In Part I we have seen how easy it is to create your own maps for Marble. We've also seen how this works down to the zoom level of aerial photos or OpenStreetMap. Part II will show how Marble manages to provide the biggest bang for the byte when it comes to providing map data. It outlines how we managed to get the default map squeezed into the 10MB package that the Marble-Qt version gets shipped with. We basically show ...
Why Marble is the perfect choice for Asus EeePC, OLPC & Co and some Embedded Devices ... ;-)
If you followed our last part closely and did a bit hands-on work then you maybe have stumbled across the contents of ~/.marble/data/maps/earth/srtm . This one contains part of the data for the default topographic view which is pretty colorful to mimic the appearance of a typical school atlas. Although the Marble application focuses on the educational aspect that's only one reason why we default to the topographic map:
If you look at the actual tiles of the "Atlas" map then you will realize that they are all provided as grayscale bitmaps! If you actually replace "false" by "true" in line 10 of the srtm.dgml-textfile (which is likely placed in /usr/share/apps/marble/data/maps/earth/srtm/srtm.dgml if you're on a Linux/UNIX system) then your line should look like this:
Restart Marble and choose the "Atlas" map, zoom out a bit and you can see the grayscale data in "raw mode" in its full dull beauty. Actually you'll find out that it has a blue tint as Marble just applies the grayscale data to the blue color channel.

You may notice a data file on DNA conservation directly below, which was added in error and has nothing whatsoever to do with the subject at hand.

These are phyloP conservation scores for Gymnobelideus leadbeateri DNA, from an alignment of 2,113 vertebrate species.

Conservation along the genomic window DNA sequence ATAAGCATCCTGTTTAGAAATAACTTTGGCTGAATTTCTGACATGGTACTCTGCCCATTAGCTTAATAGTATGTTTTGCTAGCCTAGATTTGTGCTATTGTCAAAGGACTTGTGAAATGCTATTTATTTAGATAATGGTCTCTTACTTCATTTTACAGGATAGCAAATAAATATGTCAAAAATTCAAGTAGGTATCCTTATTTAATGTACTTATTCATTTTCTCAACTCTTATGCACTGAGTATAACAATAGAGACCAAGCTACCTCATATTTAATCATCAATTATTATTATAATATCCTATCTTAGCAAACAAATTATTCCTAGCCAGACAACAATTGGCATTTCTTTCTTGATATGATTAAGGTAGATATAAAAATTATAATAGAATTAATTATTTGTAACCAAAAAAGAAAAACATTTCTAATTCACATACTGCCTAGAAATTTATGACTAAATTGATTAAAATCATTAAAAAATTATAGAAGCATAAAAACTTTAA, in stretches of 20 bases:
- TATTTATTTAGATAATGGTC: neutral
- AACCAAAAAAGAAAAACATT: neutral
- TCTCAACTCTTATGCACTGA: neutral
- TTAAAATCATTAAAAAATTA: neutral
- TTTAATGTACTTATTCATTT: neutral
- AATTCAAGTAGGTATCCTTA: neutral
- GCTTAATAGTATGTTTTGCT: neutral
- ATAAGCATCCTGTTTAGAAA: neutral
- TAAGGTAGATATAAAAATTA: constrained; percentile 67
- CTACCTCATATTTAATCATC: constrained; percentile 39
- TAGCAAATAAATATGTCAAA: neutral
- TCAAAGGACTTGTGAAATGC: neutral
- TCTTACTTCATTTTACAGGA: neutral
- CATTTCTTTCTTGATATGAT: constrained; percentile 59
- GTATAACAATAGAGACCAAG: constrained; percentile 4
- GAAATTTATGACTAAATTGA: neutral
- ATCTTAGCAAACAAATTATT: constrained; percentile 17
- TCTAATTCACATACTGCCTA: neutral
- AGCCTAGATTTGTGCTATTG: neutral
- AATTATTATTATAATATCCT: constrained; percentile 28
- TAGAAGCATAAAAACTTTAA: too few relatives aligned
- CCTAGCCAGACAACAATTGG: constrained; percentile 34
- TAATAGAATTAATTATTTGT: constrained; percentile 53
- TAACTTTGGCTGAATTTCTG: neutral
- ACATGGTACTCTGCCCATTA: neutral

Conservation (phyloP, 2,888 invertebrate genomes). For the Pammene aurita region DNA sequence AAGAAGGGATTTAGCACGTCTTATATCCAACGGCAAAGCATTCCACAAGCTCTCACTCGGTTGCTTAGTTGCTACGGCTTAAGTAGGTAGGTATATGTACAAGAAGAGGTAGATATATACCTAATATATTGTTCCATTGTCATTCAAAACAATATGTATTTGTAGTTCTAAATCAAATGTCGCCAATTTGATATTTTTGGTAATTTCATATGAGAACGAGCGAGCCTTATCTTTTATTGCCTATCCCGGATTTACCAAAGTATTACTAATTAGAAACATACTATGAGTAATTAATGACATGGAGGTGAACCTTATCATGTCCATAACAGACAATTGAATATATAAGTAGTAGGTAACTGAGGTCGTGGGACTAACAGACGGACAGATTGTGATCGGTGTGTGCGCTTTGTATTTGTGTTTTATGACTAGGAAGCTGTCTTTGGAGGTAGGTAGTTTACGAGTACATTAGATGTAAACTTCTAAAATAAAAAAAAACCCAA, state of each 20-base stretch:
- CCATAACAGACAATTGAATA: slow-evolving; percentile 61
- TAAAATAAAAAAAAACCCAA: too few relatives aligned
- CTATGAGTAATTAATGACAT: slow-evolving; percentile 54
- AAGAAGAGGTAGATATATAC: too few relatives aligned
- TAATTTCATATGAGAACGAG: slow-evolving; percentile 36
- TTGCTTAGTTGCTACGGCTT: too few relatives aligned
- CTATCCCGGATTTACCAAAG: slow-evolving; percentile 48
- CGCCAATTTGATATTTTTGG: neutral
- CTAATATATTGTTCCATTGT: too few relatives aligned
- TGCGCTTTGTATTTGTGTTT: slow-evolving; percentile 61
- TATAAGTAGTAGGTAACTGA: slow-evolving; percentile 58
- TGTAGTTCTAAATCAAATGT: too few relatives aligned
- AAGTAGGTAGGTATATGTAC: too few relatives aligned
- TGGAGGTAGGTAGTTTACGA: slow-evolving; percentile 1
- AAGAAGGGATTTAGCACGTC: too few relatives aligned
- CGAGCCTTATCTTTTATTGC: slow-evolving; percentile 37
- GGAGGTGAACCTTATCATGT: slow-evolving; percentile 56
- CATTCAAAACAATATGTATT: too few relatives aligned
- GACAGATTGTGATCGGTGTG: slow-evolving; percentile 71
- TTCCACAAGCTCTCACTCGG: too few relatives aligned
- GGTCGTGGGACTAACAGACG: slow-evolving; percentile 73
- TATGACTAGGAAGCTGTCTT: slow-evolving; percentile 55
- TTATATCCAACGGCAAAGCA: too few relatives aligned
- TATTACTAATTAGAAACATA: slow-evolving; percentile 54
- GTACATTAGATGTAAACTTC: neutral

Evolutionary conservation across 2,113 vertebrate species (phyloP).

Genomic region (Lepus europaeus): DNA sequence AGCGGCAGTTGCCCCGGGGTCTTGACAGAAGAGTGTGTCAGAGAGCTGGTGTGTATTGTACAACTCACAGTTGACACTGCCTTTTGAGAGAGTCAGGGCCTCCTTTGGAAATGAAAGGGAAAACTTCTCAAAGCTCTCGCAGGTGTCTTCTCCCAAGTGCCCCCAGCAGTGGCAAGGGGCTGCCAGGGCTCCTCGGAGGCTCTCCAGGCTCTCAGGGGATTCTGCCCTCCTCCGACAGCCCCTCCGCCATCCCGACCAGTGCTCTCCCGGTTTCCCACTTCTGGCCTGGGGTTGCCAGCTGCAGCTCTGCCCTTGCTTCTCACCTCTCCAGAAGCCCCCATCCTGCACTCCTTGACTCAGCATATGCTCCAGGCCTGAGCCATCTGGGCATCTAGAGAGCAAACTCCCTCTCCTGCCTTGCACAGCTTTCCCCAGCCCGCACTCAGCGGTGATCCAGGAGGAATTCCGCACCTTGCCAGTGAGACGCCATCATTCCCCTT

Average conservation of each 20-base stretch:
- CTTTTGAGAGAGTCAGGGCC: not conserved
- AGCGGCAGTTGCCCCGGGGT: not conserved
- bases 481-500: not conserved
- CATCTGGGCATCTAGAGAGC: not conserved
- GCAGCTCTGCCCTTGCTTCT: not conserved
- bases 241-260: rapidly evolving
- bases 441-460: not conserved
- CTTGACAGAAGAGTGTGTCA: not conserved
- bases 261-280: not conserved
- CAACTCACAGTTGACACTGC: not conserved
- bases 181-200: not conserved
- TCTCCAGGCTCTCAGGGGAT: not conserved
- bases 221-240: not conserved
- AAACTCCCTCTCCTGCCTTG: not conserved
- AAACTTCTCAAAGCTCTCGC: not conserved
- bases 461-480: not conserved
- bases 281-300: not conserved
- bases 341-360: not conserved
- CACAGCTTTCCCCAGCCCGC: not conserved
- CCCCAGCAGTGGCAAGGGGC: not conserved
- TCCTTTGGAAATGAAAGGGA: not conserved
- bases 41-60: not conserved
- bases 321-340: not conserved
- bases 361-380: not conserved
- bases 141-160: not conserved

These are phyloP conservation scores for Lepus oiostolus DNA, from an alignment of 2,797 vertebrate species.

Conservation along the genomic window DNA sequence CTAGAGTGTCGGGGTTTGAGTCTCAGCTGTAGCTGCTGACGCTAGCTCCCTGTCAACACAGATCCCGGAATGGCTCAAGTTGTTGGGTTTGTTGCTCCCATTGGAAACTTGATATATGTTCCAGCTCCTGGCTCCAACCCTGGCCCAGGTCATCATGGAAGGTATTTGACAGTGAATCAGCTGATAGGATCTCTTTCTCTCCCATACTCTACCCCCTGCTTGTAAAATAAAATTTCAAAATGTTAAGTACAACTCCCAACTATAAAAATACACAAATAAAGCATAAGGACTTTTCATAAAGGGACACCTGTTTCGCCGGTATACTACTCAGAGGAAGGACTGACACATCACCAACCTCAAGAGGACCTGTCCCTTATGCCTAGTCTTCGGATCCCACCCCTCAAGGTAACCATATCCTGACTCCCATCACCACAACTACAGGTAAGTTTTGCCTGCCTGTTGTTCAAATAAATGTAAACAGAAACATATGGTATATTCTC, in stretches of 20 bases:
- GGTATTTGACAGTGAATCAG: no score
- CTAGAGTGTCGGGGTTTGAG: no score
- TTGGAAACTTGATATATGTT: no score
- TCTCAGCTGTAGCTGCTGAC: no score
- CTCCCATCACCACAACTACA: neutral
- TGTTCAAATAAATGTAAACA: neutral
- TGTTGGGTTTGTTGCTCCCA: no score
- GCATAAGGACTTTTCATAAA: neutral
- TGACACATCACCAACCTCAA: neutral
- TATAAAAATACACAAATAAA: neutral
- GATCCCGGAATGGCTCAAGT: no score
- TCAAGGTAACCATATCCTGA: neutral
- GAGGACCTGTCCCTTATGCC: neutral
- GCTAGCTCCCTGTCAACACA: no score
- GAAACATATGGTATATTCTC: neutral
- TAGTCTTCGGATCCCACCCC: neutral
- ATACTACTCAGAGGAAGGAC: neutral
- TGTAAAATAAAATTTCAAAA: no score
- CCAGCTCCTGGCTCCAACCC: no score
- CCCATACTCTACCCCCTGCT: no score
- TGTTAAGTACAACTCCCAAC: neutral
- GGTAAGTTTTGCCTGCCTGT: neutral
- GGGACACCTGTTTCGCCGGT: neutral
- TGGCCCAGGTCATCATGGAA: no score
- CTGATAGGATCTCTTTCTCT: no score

So apparently Marble takes the grayscale data, and somehow applies colors to it! This is pretty smart: All tiles get stored as JPG's. But grayscale images use up a lot less space on the hard disc drive than color images. Color images just need four bytes (RGBA) per pixel while grayscale only needs a single byte per pixel! And you can even compress grayscale tiles a lot more than color tiles: Usually people feel offended by highly compressed JPGs due to the violet-pinky artefact-shades that result from an overly compressed JPG-file.
With grayscale images this artefact is gone and it's much harder to tell a highly compressed image from an uncompressed one! That's the reason why Marble can store a lot more map data (about 4 times as much) in Atlas View than it would be possible in Satellite View!
The grayscale shades actually represent heights. In fact those grayscale shades are based on data that was acquired during the Shuttle Radar Topography Mission" ("SRTM") back in February of 2000: A radar system that flew onboard the Space Shuttle Endeavour during STS-99 mission obtained digital elevation models on a near-global scale from 56 °S to 60 °N. While Marble only ships part of the data the whole SRTM provides the most complete high-resolution digital topographic database of Earth to date! That's why the GIS community loves the SRTM data so much.